Perisher is Australia’s largest ski resort (and the largest in the Southern Hemisphere) with four linked resorts – Perisher Valley, Smiggin Holes, Guthega and Blue Cow – totalling seven peaks and a whopping 47 lifts. Best suited to intermediate skiers and boarders (with almost 70% of the trails catering to intermediates) plan to stay more than just a couple of days to explore the 1,200 hectares of mellow trails minus any repeated run déjà vu.
7. Charlotte Pass, NSW
Described as charming and intimate, Charlotte Pass is Australia’s highest resort at 1,765m, making it a fantastic spot to chase fresh powder. Best for families and beginner skiers, the alpine village is completely snowbound in winter (meaning it’s only accessible by over-snow transport), so you can expect a quieter, secluded experience minus the long lift lines and hustle. Accommodation-wise, the iconic Kosciuszko Chalet Hotel is the pick of the bunch. Built in 1930 and known as ‘The Grand Old Lady of the Mountains’, the hotel offers the ultimate ski-in ski-out experience and sweeping mountain and valley vistas from every room.
8.Selwyn Snow Resort, NSW
Nestled in the most northern part of the Snowy Mountains of New South Wales, the Selwyn Snow Resort is set for a grand reopening for the 2022 snow season after severe bushfire damage closed the resort in 2020. It’s been extensively rebuilt with new facilities, services and upgrades which promise something for every skill level.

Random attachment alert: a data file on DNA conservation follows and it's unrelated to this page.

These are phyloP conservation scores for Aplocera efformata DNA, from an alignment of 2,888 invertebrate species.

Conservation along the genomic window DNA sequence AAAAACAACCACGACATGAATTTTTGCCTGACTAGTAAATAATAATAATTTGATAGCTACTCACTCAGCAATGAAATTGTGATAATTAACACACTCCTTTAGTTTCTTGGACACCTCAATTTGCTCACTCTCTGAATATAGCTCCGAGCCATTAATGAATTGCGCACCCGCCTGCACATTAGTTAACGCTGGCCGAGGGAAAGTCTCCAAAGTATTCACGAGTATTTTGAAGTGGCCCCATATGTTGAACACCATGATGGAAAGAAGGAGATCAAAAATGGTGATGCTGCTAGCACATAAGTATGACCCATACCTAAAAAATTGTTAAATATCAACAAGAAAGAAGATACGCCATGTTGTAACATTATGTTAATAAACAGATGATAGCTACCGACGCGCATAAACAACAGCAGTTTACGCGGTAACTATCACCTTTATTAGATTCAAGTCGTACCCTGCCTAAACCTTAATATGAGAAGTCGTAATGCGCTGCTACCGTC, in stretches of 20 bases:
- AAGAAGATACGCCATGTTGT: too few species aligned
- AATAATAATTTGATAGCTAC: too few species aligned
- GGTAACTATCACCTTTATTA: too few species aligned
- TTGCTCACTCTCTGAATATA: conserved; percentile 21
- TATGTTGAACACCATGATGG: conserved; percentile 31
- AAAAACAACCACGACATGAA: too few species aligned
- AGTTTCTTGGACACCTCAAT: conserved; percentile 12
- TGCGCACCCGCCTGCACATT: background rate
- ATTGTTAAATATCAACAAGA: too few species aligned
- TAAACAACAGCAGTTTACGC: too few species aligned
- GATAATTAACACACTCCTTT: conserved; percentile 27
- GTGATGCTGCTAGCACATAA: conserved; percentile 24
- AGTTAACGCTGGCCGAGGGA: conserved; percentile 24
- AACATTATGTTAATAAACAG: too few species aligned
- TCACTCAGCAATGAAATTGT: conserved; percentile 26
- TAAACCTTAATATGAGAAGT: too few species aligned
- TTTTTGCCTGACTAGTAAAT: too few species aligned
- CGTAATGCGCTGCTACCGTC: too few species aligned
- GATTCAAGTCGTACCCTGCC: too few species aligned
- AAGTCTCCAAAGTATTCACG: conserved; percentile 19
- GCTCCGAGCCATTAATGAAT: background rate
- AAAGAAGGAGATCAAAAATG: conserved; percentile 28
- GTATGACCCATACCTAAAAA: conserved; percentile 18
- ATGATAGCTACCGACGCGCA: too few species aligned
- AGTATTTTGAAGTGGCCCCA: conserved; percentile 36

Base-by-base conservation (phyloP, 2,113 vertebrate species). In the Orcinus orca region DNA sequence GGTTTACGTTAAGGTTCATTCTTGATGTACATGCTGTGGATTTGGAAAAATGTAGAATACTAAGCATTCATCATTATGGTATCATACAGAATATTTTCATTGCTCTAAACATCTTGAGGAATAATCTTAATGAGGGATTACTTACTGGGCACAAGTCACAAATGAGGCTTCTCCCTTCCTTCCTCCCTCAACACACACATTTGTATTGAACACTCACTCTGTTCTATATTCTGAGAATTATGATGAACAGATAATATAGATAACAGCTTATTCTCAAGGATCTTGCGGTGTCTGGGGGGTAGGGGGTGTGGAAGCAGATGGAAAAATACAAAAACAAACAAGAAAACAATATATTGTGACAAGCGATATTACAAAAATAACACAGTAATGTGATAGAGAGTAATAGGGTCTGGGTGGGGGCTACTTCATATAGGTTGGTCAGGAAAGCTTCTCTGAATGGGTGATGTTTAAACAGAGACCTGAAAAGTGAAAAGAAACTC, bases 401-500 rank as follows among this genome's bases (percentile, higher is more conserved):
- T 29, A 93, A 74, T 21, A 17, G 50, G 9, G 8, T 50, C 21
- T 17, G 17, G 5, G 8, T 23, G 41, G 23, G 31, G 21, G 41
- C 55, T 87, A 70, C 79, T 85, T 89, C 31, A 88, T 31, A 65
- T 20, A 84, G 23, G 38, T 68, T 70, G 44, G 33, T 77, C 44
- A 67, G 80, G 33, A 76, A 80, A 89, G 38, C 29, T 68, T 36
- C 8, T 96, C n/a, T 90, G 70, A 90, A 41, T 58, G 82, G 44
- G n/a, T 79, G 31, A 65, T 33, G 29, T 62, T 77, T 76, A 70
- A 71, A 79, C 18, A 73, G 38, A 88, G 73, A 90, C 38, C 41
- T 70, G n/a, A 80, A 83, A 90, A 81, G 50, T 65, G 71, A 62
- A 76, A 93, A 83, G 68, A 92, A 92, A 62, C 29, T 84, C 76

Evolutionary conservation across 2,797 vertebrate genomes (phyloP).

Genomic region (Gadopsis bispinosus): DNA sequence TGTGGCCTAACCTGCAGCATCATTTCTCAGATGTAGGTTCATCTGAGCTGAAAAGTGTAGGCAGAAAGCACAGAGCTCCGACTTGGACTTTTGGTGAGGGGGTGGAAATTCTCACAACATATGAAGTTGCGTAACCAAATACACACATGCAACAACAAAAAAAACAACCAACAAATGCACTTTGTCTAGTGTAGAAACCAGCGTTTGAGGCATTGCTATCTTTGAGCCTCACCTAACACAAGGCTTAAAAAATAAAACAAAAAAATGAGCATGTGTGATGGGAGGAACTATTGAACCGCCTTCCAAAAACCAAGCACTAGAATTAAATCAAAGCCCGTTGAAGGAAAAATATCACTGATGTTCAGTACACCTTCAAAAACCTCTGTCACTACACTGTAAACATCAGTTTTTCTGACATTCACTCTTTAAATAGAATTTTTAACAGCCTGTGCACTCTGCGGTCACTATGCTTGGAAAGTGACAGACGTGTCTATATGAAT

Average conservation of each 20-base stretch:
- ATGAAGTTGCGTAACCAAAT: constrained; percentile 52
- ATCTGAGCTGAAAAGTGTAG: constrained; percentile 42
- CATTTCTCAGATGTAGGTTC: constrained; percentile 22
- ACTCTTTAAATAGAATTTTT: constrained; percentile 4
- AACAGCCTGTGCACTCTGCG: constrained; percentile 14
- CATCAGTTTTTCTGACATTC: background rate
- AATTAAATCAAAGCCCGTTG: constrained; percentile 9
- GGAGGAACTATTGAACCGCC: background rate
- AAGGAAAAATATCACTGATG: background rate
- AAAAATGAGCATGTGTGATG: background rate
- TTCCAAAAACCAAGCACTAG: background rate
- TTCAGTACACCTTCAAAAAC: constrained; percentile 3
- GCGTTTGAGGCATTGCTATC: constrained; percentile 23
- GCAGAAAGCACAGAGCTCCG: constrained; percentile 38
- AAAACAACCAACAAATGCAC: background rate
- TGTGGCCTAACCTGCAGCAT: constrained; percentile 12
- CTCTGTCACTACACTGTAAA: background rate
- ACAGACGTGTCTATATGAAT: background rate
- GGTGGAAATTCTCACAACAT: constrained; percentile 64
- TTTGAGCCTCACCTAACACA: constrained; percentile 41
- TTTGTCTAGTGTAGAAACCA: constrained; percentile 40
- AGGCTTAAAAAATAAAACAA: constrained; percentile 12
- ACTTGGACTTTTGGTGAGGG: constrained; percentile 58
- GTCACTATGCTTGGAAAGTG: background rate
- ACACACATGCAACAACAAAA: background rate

Selwyn Snow Resort also offers the best tobogganing experience in NSW for non-skiers and skiers alike, with the relocated and expanded Toboggan Park reopening this season.
How to make the most of your trip
With a few years away from the snow, we’re all raring to go but may have forgotten some of the little things that make a ski trip great:
- Don’t forget the sunscreen – make sure you pack plenty of sunscreen to keep your skin protected from the reflective rays and SPF lip balm to protect against chapping.
- Stock up on snacks – keep breakfast bars, chocolate, and other high energy snacks in your pocket to give you a boost when you need it.
- Invest in a helmet – whether you’re tackling a black run or are a complete beginner, a high-quality helmet can save your life if you have an unfortunate accident on the slopes.
- Stay hydrated – drinking plenty of water throughout the day is crucial to avoid dehydration. While you may not feel hot and sweaty, the low humidity and high altitude can make it easy to become dehydrated. Particularly if you’ve been indulging in a few après ski drinks.
- Layer up – wearing a base layer, mid-layer, and outer layer will help keep your body temperature just right as you head out for a day on the mountain.
- Plan to relax – there are a lot of muscles used in skiing and snowboarding that aren’t likely to be part of your usual daily activities, so make sure you include an element of downtime to relax and recover.
- Keep an eye on the weather – unfortunately, it’s not all bluebird days; the weather can change quickly on the mountain, so keep abreast of weather forecasts and advice from the resort staff. When driving, take particular care, as icy roads and visibility can be challenging.
Wherever you go, stay safe and enjoy the ride
Just being able to plan holidays once again is exciting, so whether you’re travelling domestically or across the ditch, make the most of it, support local businesses and have fun!